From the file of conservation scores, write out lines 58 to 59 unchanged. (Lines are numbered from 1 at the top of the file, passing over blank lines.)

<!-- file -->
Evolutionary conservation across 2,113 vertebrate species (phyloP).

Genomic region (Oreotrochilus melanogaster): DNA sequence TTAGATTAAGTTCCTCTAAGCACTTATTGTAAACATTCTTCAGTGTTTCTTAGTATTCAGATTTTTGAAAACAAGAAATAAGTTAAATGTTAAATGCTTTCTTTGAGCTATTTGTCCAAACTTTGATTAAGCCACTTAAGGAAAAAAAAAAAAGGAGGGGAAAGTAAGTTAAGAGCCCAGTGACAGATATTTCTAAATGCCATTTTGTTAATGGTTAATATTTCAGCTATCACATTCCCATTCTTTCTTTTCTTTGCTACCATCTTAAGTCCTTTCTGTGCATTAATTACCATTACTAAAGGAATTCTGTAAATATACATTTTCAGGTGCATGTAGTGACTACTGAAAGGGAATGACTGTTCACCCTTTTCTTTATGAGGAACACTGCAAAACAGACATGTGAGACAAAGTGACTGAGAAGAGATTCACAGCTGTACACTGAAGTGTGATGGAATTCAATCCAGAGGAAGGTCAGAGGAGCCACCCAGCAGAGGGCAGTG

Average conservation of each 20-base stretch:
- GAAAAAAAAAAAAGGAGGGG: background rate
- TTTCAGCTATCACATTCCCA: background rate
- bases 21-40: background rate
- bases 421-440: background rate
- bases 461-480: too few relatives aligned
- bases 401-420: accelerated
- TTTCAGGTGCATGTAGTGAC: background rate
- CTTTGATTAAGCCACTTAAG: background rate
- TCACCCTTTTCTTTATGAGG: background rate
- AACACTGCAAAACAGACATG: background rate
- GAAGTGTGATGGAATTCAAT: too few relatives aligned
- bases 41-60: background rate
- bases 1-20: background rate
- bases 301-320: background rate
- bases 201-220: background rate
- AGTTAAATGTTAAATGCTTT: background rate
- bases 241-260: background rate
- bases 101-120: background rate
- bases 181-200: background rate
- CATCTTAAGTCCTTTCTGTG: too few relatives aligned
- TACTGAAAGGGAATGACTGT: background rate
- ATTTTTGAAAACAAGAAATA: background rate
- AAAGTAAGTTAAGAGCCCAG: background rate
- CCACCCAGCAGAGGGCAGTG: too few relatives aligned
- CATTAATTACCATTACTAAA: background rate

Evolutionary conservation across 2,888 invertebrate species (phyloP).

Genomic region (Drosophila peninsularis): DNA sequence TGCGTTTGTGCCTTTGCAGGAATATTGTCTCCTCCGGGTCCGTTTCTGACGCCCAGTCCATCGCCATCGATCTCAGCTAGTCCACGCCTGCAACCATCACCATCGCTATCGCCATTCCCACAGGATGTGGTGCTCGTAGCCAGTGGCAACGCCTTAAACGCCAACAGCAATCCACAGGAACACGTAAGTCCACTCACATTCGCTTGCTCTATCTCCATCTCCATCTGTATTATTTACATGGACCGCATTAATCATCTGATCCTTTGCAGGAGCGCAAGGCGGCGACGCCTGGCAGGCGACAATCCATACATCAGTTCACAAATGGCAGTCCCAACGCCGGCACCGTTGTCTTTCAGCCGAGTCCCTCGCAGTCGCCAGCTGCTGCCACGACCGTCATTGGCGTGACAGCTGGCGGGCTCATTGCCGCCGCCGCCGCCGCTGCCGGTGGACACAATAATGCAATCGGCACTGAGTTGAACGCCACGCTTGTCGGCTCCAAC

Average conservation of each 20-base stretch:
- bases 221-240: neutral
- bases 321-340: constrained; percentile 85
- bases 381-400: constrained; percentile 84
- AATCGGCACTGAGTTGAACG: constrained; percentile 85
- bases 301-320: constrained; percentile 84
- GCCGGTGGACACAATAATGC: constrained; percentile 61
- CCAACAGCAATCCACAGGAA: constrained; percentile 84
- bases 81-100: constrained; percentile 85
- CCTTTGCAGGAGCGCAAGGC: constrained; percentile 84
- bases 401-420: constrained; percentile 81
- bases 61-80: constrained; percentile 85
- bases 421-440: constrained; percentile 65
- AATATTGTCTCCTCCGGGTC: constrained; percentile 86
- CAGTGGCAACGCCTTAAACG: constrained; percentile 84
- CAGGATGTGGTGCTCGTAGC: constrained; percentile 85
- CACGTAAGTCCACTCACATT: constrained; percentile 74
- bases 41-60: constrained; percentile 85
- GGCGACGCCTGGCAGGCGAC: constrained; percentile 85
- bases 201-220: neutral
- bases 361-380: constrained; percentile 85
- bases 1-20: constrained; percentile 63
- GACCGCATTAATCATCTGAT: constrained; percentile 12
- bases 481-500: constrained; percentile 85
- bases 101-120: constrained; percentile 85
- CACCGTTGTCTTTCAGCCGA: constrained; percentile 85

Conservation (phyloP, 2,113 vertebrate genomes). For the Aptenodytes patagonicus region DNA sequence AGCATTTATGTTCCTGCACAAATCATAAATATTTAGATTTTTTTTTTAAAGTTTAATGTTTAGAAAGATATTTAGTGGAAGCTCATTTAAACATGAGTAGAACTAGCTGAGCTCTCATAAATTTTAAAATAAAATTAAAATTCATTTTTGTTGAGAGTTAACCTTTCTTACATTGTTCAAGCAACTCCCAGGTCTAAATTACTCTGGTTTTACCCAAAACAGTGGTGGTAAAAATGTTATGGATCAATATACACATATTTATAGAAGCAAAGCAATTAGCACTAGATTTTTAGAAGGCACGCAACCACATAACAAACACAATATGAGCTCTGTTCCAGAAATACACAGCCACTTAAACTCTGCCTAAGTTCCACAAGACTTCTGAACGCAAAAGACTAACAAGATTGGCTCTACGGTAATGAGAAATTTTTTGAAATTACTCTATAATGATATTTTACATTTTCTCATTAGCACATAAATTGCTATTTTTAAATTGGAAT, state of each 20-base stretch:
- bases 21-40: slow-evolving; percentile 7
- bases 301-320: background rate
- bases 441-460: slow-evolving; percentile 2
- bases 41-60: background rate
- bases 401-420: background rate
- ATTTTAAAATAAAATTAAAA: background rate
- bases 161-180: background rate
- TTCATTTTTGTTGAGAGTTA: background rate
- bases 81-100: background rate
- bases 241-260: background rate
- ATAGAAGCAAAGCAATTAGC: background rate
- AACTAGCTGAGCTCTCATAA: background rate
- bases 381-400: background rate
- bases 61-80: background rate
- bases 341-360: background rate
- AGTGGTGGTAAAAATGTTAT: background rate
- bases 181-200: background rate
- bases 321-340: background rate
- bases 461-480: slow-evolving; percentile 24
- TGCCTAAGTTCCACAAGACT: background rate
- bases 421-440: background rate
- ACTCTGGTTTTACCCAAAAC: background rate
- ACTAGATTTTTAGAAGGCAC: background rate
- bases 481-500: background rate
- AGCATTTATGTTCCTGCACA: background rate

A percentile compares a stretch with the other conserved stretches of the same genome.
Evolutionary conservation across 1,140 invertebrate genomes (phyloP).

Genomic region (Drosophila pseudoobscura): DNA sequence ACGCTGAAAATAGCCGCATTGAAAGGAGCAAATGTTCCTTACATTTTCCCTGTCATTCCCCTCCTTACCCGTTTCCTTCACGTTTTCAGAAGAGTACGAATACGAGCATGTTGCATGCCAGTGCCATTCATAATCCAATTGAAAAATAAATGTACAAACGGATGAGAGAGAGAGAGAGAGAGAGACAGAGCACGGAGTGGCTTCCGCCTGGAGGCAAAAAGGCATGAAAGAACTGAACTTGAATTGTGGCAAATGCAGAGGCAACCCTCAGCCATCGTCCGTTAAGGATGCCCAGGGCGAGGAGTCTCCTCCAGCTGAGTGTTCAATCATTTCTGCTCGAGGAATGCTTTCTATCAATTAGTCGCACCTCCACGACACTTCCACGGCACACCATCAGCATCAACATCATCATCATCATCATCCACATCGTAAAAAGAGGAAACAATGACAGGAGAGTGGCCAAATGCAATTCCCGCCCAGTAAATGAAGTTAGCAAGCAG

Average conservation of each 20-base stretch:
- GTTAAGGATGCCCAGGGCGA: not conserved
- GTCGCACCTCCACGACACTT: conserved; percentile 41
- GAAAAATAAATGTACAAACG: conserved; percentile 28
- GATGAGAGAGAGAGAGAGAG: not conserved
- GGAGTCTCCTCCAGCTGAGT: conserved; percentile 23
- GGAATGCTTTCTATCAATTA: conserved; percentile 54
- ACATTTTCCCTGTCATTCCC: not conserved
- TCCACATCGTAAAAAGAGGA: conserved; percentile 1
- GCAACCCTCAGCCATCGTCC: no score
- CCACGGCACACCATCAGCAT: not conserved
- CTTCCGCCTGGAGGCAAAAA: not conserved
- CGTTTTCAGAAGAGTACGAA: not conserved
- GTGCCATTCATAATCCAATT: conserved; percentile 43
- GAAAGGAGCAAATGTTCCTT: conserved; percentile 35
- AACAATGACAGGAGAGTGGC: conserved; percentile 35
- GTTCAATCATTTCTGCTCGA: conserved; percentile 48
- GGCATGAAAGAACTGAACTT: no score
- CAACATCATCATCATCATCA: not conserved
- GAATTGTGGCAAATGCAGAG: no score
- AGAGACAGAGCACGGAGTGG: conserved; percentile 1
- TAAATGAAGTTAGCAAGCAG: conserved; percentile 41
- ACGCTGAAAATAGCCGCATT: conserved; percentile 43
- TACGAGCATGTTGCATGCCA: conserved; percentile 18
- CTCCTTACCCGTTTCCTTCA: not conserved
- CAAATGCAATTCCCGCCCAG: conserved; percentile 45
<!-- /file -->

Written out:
- bases 21-40: slow-evolving; percentile 7
- bases 301-320: background rate